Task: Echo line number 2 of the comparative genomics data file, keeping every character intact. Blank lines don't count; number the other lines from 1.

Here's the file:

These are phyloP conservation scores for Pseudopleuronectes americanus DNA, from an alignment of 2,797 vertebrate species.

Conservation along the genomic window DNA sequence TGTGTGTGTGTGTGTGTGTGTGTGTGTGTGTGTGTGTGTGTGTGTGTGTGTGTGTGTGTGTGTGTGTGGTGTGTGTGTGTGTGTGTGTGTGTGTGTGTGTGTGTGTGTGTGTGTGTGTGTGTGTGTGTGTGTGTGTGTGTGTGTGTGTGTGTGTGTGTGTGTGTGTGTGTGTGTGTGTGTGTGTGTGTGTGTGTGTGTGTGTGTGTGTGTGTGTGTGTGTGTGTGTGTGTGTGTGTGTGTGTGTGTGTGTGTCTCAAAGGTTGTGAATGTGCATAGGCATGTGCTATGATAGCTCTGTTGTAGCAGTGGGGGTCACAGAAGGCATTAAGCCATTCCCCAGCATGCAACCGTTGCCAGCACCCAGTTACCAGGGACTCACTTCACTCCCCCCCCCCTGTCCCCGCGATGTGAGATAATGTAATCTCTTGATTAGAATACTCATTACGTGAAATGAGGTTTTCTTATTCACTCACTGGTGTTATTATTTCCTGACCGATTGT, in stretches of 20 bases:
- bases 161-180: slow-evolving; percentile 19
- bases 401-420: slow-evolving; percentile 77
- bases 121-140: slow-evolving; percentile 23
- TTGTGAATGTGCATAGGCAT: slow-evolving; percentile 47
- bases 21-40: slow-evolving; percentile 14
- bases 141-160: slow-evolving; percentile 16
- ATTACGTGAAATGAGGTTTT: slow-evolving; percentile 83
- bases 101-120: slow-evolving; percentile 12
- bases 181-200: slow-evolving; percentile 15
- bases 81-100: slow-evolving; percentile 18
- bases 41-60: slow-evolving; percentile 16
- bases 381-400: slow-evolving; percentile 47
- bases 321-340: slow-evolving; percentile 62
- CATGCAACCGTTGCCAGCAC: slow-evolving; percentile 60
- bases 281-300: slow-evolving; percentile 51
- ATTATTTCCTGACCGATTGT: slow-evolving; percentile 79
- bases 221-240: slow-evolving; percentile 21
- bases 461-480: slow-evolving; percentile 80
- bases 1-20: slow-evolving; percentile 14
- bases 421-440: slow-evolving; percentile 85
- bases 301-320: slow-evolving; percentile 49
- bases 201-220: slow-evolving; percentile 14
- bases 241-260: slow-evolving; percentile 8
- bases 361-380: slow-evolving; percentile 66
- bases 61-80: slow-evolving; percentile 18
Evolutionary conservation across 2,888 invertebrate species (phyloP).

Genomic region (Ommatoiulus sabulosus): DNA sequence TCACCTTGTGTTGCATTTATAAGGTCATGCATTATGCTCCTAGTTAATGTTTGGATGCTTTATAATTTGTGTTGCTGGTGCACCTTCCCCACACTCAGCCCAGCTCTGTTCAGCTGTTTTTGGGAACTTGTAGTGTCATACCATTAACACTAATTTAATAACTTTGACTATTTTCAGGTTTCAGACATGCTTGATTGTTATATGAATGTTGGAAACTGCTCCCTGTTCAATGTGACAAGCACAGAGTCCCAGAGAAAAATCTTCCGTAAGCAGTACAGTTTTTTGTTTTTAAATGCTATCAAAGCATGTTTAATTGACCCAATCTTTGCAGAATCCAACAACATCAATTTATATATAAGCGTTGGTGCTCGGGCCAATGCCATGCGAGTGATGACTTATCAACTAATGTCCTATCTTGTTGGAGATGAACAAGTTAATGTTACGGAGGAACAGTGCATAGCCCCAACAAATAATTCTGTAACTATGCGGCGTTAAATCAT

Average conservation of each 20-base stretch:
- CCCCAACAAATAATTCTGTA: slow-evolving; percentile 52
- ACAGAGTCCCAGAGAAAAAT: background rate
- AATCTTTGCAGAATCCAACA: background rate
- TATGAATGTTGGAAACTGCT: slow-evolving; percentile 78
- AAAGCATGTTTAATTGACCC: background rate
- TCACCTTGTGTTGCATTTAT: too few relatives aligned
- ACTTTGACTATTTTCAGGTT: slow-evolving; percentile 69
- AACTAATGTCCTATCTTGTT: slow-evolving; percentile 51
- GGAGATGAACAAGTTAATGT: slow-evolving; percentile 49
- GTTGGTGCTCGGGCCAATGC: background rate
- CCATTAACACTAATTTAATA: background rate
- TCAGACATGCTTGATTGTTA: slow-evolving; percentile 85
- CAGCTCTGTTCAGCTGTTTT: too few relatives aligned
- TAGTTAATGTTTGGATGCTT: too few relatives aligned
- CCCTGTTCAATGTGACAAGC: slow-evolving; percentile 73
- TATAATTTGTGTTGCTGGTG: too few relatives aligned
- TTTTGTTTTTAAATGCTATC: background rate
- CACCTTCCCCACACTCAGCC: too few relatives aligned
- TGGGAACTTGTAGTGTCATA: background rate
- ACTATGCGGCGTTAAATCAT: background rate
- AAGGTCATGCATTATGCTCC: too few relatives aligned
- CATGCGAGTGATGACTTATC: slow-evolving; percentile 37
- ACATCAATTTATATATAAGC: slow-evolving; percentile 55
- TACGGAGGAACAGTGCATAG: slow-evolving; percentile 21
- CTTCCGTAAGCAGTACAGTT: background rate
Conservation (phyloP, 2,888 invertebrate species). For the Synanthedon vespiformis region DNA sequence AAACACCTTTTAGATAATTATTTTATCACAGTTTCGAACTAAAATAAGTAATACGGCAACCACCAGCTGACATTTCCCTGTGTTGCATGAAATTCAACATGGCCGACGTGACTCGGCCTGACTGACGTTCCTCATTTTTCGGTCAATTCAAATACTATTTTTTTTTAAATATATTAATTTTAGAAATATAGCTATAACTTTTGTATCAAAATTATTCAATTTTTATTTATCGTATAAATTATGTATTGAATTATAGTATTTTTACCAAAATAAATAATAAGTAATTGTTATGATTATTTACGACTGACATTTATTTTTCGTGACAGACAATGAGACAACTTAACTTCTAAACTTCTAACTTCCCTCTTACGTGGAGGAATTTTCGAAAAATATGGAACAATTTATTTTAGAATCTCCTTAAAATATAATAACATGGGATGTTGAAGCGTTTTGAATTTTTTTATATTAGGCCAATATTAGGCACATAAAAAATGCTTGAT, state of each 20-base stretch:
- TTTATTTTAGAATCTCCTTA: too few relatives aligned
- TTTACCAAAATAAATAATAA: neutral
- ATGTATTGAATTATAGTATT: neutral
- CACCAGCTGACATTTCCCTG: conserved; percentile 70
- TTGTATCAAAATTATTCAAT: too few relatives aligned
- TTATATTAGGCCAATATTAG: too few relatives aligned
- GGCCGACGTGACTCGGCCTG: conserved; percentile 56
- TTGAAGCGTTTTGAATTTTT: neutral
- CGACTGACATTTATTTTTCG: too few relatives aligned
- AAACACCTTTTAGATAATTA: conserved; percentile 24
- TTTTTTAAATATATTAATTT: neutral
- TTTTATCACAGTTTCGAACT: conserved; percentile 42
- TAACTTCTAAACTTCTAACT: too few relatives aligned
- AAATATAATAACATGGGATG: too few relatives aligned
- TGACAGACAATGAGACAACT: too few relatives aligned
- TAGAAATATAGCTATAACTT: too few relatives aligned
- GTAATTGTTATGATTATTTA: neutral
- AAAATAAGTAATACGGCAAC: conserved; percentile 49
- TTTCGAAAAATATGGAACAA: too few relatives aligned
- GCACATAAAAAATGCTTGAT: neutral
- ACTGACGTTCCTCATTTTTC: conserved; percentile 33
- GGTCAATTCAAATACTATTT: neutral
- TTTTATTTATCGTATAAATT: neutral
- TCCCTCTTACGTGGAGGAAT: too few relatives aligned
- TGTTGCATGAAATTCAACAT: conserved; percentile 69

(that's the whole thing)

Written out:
Conservation along the genomic window DNA sequence TGTGTGTGTGTGTGTGTGTGTGTGTGTGTGTGTGTGTGTGTGTGTGTGTGTGTGTGTGTGTGTGTGTGGTGTGTGTGTGTGTGTGTGTGTGTGTGTGTGTGTGTGTGTGTGTGTGTGTGTGTGTGTGTGTGTGTGTGTGTGTGTGTGTGTGTGTGTGTGTGTGTGTGTGTGTGTGTGTGTGTGTGTGTGTGTGTGTGTGTGTGTGTGTGTGTGTGTGTGTGTGTGTGTGTGTGTGTGTGTGTGTGTGTGTGTCTCAAAGGTTGTGAATGTGCATAGGCATGTGCTATGATAGCTCTGTTGTAGCAGTGGGGGTCACAGAAGGCATTAAGCCATTCCCCAGCATGCAACCGTTGCCAGCACCCAGTTACCAGGGACTCACTTCACTCCCCCCCCCCTGTCCCCGCGATGTGAGATAATGTAATCTCTTGATTAGAATACTCATTACGTGAAATGAGGTTTTCTTATTCACTCACTGGTGTTATTATTTCCTGACCGATTGT, in stretches of 20 bases: